PRIC & LSCC
Ghana, Brazil, Russia and the United States in a wide-ranging conversation with the Director General of the International Atomic Energy Agency (IAEA) Rafael Mariano Grossi, have spelled out their plans for using nuclear power to help reduce carbon emission and achieve sustainable development.
This was during an International Atomic Energy Agency (IAEA) side event at the COP26 in Glasgow, United Kingdom and the discourse was on “Nuclear Innovation for a Net Zero World”.
COP26 is the 26th United Nations Climate Change Conference while Conference of the Parties (COP) is a Conference for countries that have signed the United Nations Framework Convention on Climate Change (UNFCCC), a treaty that came into force in 1994.
The side event was in line with IAEA’s support for newcomer countries like Ghana, who are in the process of developing the infrastructure needed for a safe, secure and sustainable nuclear power programme and project. Ghana was represented on the panel discussion by the Minister for Energy, Dr. Matthew Opoku Prempeh.
Dr. Matthew Opoku Prempeh (first from right) making a point on Ghana’s nuclear power plans to reduce carbon emission
In response to the status and perspective of the Ghana Nuclear Power Programme, Dr. Matthew Opoku Prempeh recounted the history of Ghana’s nuclear power programme emphasizing that Dr. Kwame Nkrumah, about 60 years ago, had both hydro and nuclear power ambitions and while hydro power was successful the nuclear power programme did not see the light of day. He mentioned that President Agyekum Kufour reactivated the nuclear power programme and subsequent Presidents and governments have taken a step in the right direction. He reiterated the need for other baseloads, stating that nuclear power was probably the cleanest of the alternatives available. He disclosed that aside from nuclear, Ghana has a renewable energy policy to meet its Paris target. “Recently, we have started renewable and as of now about 2.4% of our energy mix is renewable. Our Paris target is 10% renewable by 2030”, he said.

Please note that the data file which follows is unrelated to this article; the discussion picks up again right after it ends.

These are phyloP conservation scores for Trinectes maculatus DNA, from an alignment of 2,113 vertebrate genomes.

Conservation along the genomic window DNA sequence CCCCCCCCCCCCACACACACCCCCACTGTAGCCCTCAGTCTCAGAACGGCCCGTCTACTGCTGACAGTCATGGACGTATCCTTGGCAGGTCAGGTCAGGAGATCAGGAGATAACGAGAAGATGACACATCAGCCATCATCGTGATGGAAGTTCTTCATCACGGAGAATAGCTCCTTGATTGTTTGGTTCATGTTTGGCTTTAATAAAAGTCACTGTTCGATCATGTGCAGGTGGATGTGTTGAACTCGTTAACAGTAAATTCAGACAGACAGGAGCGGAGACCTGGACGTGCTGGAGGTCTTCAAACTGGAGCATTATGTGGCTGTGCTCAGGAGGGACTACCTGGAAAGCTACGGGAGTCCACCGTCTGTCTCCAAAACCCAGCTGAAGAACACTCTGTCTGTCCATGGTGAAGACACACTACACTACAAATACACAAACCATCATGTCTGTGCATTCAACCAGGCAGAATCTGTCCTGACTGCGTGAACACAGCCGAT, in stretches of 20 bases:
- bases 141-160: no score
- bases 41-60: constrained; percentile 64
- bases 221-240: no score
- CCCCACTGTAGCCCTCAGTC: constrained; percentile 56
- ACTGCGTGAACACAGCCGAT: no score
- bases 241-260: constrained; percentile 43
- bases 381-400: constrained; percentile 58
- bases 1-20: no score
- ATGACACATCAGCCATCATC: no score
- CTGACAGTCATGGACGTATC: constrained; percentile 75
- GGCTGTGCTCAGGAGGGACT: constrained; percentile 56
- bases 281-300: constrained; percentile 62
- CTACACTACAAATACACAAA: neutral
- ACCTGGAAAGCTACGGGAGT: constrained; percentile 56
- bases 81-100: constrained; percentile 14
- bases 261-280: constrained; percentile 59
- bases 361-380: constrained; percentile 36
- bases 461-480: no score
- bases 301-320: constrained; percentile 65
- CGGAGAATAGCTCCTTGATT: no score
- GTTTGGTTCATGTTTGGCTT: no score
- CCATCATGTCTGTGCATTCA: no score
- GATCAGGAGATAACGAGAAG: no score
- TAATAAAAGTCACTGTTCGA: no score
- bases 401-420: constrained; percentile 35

Dr. Prempeh also responded to the question of whether the biggest challenge for Ghana would be financing the project or capacity building. He answered that he was not inclined to picking one over the other but the most important thing is to get it right. “Even if we have the money, we should get it right. We should have the human capacity well trained in the nuclear technology we are adopting. Once we select a country as a partner, with your support, we need to train our people in the technology available…that country needs to help in the financing issues. We have to take all the steps simultaneously”, he added.
The Director General of the IAEA expressed satisfaction with the approach to nuclear discourse, especially its contribution to climate change. “People are approaching the issue of nuclear’s contribution to climate change from a more objective perspective, with a much better disposition. We all know that without the current contribution of nuclear, the figures, the stats, the graphs would be much worse than they are. The voice of nuclear had to be heard, it’s being heard and will continue to be heard,” Mr Grossi said.